ALGERIA: Ou Va l'Algerie?

By Mortimer, Robert | The Middle East Journal, Spring 2004 | Go to article overview

ALGERIA: Ou Va l'Algerie?


Mortimer, Robert, The Middle East Journal


ALGERIA

Ou va I'Algerie? ed. by Ahmed Mahiou and Jean-Robert Henry. Paris: Editions Karthala, and Aix-en-Provence: IREMAM, 2001. 384 pages. 23.75 euros.

As co-editor Ahmed Mahiou notes in the preface, the very title Ou va l'Algerie! recalls the traumas that have accompanied the evolution of the Algerian political system. In 1964, Mohamed Boudiaf, a founder of the FLN (Front de Liberation Nationale) already in exile in Morocco following his split with the Ahmed Ben Bella/Houari Boumediene wing of the triumphant nationalist movement, published a book with this title. Boudiaf, of course, would be recalled from exile to preside over the High State Committee in January 1992, only to be assassinated in june of that year, as the civil war between Islamists and the military began to wreak havoc in the country. Where, indeed, is Algeria going as it exits a decade of extreme violence without having altogether overcome what Mahiou characterizes as a "culture of popular uprising" ("culture de l'emeute" p. 32)?

This volume of essays, primarily by Algerian and French contributors, does not provide as incisive an answer as one might hope for. To be sure, a work of pure speculation would not be terribly satisfying, and several chapters deal authoritatively with the question, Where has Algeria been during the dozen or so years since the riots of October 1988 that ushered in the instability of the 1990s? Mahiou explains that the real goal of the book is to address three questions - What is the nature of the Algerian crisis? What is the solution? By what means can a solution be achieved? - in three broad domains: the politico-institutional, the economic, and the socio-cultural. While the authors offer a variety of insights into the answers to these questions, they do not cumulatively discern any clear-cut path in a particular direction. Is Algeria becoming more democratic? Is the economy becoming more efficient and productive? Is civil society moving toward any new consensus on a cultural model for the 21st century? The book is vague in providing answers to these queries.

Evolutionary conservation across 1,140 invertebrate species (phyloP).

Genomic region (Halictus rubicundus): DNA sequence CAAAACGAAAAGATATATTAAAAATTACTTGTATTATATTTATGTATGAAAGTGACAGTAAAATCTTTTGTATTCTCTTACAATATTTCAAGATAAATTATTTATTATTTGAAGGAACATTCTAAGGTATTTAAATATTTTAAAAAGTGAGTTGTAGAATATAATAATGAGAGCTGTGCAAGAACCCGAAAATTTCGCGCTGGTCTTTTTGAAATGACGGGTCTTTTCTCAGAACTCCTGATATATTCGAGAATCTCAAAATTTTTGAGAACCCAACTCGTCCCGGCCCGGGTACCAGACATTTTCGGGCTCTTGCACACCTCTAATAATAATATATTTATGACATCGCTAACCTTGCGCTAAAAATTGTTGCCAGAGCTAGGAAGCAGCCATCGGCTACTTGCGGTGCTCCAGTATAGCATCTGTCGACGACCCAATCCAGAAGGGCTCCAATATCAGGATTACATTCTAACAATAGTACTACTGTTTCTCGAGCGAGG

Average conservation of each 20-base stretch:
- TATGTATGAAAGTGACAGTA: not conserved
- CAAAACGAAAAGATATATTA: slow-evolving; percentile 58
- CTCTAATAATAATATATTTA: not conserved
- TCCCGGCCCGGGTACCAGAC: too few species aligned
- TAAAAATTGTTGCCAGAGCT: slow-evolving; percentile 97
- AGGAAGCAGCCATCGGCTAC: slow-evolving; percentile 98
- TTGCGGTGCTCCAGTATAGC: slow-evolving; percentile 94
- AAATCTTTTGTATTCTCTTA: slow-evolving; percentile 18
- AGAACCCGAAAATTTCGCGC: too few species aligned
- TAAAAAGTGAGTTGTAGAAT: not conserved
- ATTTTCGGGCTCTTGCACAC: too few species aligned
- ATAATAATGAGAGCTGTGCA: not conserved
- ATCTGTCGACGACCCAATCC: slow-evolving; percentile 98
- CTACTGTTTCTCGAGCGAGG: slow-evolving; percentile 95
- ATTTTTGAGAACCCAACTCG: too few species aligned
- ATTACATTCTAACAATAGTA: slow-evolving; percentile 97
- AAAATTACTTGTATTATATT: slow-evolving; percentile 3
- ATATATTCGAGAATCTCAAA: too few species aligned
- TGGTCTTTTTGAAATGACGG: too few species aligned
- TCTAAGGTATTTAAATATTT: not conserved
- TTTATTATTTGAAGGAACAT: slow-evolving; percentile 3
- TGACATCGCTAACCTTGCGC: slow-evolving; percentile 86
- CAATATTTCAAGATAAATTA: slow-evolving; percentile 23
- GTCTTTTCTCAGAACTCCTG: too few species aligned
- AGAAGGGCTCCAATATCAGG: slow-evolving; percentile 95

What the book does offer, however, are several excellent chapters analyzing important facets of Algerian state and society. Part One contains four chapters on aspects of the political system. While Mahiou sees progress on the crucial issue of limiting the role of the army in politics, Nasser-Eddine Ghozali is more skeptical, seeing no end to the "pathologies" of military interventionism, clientalism, corruption, and terrorism that have marked the system. Mahiou argues persuasively that despite being "under the surveillance of the army" (p. 21), Abdelaziz Bouteflika moved to open up some new space for civilian presidential authority within Algerian politics. Yet the president's more recent crackdown upon his former prime minister and civilian rival, Ali Benflis, seems more consistent with Ghozali's view of "presidential authoritarianism" (p. 48). Ramdane Babadji analyzes the status of religion in the November 1996 constitution, seeing the text as a juridical strategy to transform Islam from an instrument of the state into a component of identity, thereby placing it in a "sanctuary" (p. …

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